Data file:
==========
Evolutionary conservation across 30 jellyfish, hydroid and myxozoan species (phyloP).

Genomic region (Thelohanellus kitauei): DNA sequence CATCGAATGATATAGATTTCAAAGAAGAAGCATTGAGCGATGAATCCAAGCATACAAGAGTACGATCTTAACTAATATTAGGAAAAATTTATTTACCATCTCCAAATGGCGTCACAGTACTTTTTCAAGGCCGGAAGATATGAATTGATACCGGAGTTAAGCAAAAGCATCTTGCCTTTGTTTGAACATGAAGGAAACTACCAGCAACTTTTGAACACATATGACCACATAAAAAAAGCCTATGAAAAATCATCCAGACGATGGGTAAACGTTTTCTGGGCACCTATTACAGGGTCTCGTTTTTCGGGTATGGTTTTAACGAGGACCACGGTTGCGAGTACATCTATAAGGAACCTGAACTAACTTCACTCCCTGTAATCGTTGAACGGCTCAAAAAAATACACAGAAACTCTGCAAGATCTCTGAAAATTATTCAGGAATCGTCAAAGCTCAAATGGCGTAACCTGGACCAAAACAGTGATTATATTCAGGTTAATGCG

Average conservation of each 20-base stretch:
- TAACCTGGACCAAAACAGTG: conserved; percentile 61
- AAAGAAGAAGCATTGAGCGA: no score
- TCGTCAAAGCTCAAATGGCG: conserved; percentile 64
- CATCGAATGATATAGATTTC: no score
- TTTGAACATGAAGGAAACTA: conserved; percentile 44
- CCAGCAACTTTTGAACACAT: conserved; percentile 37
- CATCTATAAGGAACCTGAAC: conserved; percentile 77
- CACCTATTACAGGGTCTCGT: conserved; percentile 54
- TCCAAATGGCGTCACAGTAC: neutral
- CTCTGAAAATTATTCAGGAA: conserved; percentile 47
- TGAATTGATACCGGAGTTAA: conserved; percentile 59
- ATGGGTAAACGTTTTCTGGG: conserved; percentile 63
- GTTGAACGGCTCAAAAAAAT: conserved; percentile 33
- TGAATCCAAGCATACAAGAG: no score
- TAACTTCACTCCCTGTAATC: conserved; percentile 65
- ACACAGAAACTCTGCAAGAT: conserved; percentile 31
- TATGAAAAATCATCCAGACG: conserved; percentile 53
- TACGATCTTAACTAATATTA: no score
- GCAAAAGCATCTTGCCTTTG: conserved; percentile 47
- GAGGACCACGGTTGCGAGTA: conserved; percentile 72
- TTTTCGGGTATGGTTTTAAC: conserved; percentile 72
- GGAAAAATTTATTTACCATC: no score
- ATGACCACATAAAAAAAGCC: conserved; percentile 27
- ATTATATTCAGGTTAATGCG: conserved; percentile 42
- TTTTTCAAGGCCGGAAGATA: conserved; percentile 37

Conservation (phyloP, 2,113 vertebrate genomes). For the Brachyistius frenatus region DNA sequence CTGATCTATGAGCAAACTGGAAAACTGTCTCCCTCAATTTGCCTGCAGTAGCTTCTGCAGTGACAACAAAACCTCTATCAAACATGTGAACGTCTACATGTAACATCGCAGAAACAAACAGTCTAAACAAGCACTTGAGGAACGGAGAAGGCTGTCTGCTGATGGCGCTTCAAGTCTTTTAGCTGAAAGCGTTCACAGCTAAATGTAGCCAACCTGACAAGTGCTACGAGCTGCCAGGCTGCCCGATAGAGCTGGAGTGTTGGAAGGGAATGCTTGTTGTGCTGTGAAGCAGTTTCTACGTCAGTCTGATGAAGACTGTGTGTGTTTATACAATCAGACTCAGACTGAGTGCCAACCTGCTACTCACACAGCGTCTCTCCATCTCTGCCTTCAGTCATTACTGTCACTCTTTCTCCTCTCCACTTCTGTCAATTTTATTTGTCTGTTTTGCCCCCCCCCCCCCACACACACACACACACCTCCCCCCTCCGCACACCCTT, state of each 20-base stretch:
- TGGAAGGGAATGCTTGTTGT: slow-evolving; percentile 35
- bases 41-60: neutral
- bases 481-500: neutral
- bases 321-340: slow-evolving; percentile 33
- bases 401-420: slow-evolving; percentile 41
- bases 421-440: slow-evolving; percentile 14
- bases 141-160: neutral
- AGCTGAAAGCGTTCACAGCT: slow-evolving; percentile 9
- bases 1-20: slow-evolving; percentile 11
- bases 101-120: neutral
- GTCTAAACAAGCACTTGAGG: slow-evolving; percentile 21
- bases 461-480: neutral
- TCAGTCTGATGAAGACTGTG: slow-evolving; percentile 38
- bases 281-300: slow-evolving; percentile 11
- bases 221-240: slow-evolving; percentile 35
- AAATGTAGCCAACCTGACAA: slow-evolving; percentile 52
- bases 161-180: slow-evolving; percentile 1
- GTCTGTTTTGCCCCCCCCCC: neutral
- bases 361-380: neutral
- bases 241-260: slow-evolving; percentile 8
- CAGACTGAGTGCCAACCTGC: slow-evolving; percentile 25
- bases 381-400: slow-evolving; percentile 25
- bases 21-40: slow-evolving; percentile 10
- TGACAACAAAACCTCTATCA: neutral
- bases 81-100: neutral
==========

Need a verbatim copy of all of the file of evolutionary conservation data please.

Evolutionary conservation across 30 jellyfish, hydroid and myxozoan species (phyloP).

Genomic region (Thelohanellus kitauei): DNA sequence CATCGAATGATATAGATTTCAAAGAAGAAGCATTGAGCGATGAATCCAAGCATACAAGAGTACGATCTTAACTAATATTAGGAAAAATTTATTTACCATCTCCAAATGGCGTCACAGTACTTTTTCAAGGCCGGAAGATATGAATTGATACCGGAGTTAAGCAAAAGCATCTTGCCTTTGTTTGAACATGAAGGAAACTACCAGCAACTTTTGAACACATATGACCACATAAAAAAAGCCTATGAAAAATCATCCAGACGATGGGTAAACGTTTTCTGGGCACCTATTACAGGGTCTCGTTTTTCGGGTATGGTTTTAACGAGGACCACGGTTGCGAGTACATCTATAAGGAACCTGAACTAACTTCACTCCCTGTAATCGTTGAACGGCTCAAAAAAATACACAGAAACTCTGCAAGATCTCTGAAAATTATTCAGGAATCGTCAAAGCTCAAATGGCGTAACCTGGACCAAAACAGTGATTATATTCAGGTTAATGCG

Average conservation of each 20-base stretch:
- TAACCTGGACCAAAACAGTG: conserved; percentile 61
- AAAGAAGAAGCATTGAGCGA: no score
- TCGTCAAAGCTCAAATGGCG: conserved; percentile 64
- CATCGAATGATATAGATTTC: no score
- TTTGAACATGAAGGAAACTA: conserved; percentile 44
- CCAGCAACTTTTGAACACAT: conserved; percentile 37
- CATCTATAAGGAACCTGAAC: conserved; percentile 77
- CACCTATTACAGGGTCTCGT: conserved; percentile 54
- TCCAAATGGCGTCACAGTAC: neutral
- CTCTGAAAATTATTCAGGAA: conserved; percentile 47
- TGAATTGATACCGGAGTTAA: conserved; percentile 59
- ATGGGTAAACGTTTTCTGGG: conserved; percentile 63
- GTTGAACGGCTCAAAAAAAT: conserved; percentile 33
- TGAATCCAAGCATACAAGAG: no score
- TAACTTCACTCCCTGTAATC: conserved; percentile 65
- ACACAGAAACTCTGCAAGAT: conserved; percentile 31
- TATGAAAAATCATCCAGACG: conserved; percentile 53
- TACGATCTTAACTAATATTA: no score
- GCAAAAGCATCTTGCCTTTG: conserved; percentile 47
- GAGGACCACGGTTGCGAGTA: conserved; percentile 72
- TTTTCGGGTATGGTTTTAAC: conserved; percentile 72
- GGAAAAATTTATTTACCATC: no score
- ATGACCACATAAAAAAAGCC: conserved; percentile 27
- ATTATATTCAGGTTAATGCG: conserved; percentile 42
- TTTTTCAAGGCCGGAAGATA: conserved; percentile 37

Conservation (phyloP, 2,113 vertebrate genomes). For the Brachyistius frenatus region DNA sequence CTGATCTATGAGCAAACTGGAAAACTGTCTCCCTCAATTTGCCTGCAGTAGCTTCTGCAGTGACAACAAAACCTCTATCAAACATGTGAACGTCTACATGTAACATCGCAGAAACAAACAGTCTAAACAAGCACTTGAGGAACGGAGAAGGCTGTCTGCTGATGGCGCTTCAAGTCTTTTAGCTGAAAGCGTTCACAGCTAAATGTAGCCAACCTGACAAGTGCTACGAGCTGCCAGGCTGCCCGATAGAGCTGGAGTGTTGGAAGGGAATGCTTGTTGTGCTGTGAAGCAGTTTCTACGTCAGTCTGATGAAGACTGTGTGTGTTTATACAATCAGACTCAGACTGAGTGCCAACCTGCTACTCACACAGCGTCTCTCCATCTCTGCCTTCAGTCATTACTGTCACTCTTTCTCCTCTCCACTTCTGTCAATTTTATTTGTCTGTTTTGCCCCCCCCCCCCCACACACACACACACACCTCCCCCCTCCGCACACCCTT, state of each 20-base stretch:
- TGGAAGGGAATGCTTGTTGT: slow-evolving; percentile 35
- bases 41-60: neutral
- bases 481-500: neutral
- bases 321-340: slow-evolving; percentile 33
- bases 401-420: slow-evolving; percentile 41
- bases 421-440: slow-evolving; percentile 14
- bases 141-160: neutral
- AGCTGAAAGCGTTCACAGCT: slow-evolving; percentile 9
- bases 1-20: slow-evolving; percentile 11
- bases 101-120: neutral
- GTCTAAACAAGCACTTGAGG: slow-evolving; percentile 21
- bases 461-480: neutral
- TCAGTCTGATGAAGACTGTG: slow-evolving; percentile 38
- bases 281-300: slow-evolving; percentile 11
- bases 221-240: slow-evolving; percentile 35
- AAATGTAGCCAACCTGACAA: slow-evolving; percentile 52
- bases 161-180: slow-evolving; percentile 1
- GTCTGTTTTGCCCCCCCCCC: neutral
- bases 361-380: neutral
- bases 241-260: slow-evolving; percentile 8
- CAGACTGAGTGCCAACCTGC: slow-evolving; percentile 25
- bases 381-400: slow-evolving; percentile 25
- bases 21-40: slow-evolving; percentile 10
- TGACAACAAAACCTCTATCA: neutral
- bases 81-100: neutral